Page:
Unfortunately-timed maintenance work meant I had to take a large detour to see the current display of flower watercolours in the Fitzwilliam Museum. If, however, you do happen to pass the Shiba Gallery, a glance into the display room might reveal a species of painting with which you’re unfamiliar.
‘From Root to Tip: Botanical Art in Britain’ is in no way as comprehensive as the title implies. It’s a small gathering, but it hints how flower paintings might inhabit various genres. A typical title gets the point across: a 1769 work by Thomas Robins the Elder is called A bunch of ornamental flowers tied with a ribbon, surrounded by moths and butterflies. Here we have picking, polite arrangement and the suggestion of a gift – bordered by insects which may or may not be attracted to these flowers in nature.
The display situates flower paintings in new soil. These sharp compositions live in the Regency period and the mind of the botanist; they do not grow in the classical urns of 17th-century Dutch art (examples of which hang in the museum’s permanent ‘Flower’ gallery nearby). Plants in this exhibition are drawn conceits to be sent to Princess Elizabeth, daughter of George III, from the President of the Royal Society, Joseph Banks (1814). A banksia lies as a rebus below his signature. Or they are depicted by Christabel King at various stages of growth and budding, an insightfully naive pre-millennial celebration of life (1997).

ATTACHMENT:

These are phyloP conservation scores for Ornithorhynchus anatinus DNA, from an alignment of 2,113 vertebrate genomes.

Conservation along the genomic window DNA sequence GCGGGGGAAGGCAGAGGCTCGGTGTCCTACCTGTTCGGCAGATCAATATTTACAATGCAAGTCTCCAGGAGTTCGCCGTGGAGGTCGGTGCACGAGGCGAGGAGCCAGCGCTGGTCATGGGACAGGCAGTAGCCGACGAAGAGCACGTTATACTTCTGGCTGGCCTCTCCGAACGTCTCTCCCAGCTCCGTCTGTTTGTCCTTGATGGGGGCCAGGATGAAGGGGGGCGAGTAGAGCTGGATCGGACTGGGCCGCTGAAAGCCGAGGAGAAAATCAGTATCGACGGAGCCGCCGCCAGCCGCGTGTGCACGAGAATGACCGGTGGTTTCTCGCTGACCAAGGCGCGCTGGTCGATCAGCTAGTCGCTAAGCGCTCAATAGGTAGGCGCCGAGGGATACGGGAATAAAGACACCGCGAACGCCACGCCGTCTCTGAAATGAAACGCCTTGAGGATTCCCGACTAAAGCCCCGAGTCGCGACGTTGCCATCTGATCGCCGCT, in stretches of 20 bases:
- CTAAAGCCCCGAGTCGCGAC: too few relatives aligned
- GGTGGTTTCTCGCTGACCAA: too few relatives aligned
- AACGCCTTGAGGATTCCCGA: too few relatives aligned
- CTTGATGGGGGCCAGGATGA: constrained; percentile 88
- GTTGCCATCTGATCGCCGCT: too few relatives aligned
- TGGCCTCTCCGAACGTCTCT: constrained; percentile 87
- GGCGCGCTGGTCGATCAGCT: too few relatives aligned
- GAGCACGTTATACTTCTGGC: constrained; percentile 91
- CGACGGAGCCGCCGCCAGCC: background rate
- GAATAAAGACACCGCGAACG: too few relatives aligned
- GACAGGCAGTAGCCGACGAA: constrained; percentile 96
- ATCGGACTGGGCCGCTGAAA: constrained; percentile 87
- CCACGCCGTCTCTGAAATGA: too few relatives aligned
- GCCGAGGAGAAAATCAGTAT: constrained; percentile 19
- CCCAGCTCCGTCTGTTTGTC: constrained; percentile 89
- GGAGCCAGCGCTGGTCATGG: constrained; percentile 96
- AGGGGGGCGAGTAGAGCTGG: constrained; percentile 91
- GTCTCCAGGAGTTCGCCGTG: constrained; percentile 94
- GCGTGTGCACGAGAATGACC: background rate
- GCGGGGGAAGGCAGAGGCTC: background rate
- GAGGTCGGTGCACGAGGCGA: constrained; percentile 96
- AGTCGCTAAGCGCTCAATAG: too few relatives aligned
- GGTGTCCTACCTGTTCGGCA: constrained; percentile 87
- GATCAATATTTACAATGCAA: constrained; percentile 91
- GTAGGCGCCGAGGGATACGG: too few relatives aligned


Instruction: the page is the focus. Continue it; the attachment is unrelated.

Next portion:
It’s difficult to determine whether these paintings – all owned by the Fitzwilliam – are a peculiar offshoot of orthodox British flower painting, or whether they constitute a significant sub-species. A little taxonomy would be welcome. Then again, these obscure watercolours are in a class of their own.
‘From Root to Tip: Botanical Art in Britain’ is at the Fitzwilliam Museum until 11 May.